Post-militarism: Provenance of praetorian democracy in Nigerian, 1999 – 2007
AbstractThis paper attempts to capture the logic and character of Nigerian politics and governance from 1999 to 2007. The development of ‘command democracy’ took root during this period. On the basis of the empirical evidence adduced, the paper argued that the phenomenon of ‘praetorian democracy’ which became visible from 1999 to 2007 undermined the constitution and due democratic process. Executive contempt for the rule of law, gave the president the power of a military Head of State, while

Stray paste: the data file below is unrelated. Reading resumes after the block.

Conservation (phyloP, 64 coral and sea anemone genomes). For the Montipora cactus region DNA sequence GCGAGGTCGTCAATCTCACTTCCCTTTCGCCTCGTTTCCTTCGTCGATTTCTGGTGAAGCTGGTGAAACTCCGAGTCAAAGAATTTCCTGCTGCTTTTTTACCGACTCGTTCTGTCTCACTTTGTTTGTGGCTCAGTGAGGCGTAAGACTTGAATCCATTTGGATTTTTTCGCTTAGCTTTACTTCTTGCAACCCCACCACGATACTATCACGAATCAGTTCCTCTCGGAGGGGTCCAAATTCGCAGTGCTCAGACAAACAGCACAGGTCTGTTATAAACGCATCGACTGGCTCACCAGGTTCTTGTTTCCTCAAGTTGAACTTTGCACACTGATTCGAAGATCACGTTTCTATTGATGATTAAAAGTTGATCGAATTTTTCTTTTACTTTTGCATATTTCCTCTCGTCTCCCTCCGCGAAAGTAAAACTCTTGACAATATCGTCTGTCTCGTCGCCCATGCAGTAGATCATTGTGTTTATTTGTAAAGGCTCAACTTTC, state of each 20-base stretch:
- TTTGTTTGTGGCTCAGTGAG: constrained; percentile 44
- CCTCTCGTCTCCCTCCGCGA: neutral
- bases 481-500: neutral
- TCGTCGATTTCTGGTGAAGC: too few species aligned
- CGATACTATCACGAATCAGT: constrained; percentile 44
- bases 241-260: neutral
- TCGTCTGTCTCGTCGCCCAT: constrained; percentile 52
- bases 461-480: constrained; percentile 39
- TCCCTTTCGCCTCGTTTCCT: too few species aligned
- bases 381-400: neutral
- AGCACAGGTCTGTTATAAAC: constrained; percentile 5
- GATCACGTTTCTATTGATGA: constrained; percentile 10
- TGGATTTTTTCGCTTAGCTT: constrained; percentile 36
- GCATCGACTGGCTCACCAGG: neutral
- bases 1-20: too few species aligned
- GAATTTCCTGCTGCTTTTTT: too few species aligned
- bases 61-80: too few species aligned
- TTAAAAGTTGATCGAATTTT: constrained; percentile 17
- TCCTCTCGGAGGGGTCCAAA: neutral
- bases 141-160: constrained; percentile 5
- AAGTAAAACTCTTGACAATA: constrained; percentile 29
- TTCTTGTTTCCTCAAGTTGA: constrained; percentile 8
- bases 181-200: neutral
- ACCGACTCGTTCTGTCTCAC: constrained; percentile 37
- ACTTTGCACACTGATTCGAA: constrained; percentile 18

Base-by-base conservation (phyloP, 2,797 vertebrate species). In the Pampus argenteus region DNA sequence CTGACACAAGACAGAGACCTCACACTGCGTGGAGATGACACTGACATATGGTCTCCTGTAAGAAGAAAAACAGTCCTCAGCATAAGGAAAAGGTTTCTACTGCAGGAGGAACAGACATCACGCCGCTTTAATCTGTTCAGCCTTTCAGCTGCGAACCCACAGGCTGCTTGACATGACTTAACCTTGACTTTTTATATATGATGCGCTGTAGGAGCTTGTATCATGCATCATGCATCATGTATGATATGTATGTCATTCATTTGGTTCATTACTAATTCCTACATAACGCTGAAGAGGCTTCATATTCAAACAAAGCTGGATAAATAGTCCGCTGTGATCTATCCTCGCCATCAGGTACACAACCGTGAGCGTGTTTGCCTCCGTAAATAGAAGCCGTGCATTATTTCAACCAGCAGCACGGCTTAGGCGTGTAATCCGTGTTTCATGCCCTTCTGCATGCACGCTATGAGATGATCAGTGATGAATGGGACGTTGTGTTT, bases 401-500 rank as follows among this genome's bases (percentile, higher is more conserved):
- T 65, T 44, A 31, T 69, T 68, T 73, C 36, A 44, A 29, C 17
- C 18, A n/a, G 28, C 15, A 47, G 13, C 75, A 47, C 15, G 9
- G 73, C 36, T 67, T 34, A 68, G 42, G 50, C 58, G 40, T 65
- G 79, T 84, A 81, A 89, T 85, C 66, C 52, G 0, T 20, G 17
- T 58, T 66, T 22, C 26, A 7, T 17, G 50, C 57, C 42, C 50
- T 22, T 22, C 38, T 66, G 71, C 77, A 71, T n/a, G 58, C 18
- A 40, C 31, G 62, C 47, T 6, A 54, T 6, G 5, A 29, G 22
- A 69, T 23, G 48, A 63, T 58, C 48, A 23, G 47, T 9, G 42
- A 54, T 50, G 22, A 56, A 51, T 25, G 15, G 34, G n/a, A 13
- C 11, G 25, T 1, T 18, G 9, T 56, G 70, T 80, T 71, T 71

the federal system was run like a unitary state. The dialectical confrontation between democracy and partocracy, in which a black market system of power evolved to leverage the dominant wing of People
Democracy Party leadership became the painful reminder of the inglorious military authoritarian antibodies constructed to resist democratic virus. Conscious of the crisis of power fixation that makes acquisition of state power the only guarantee of upward social mobility, shrinking the state to make it less attractive as the politics of the “belly domain” is recommended.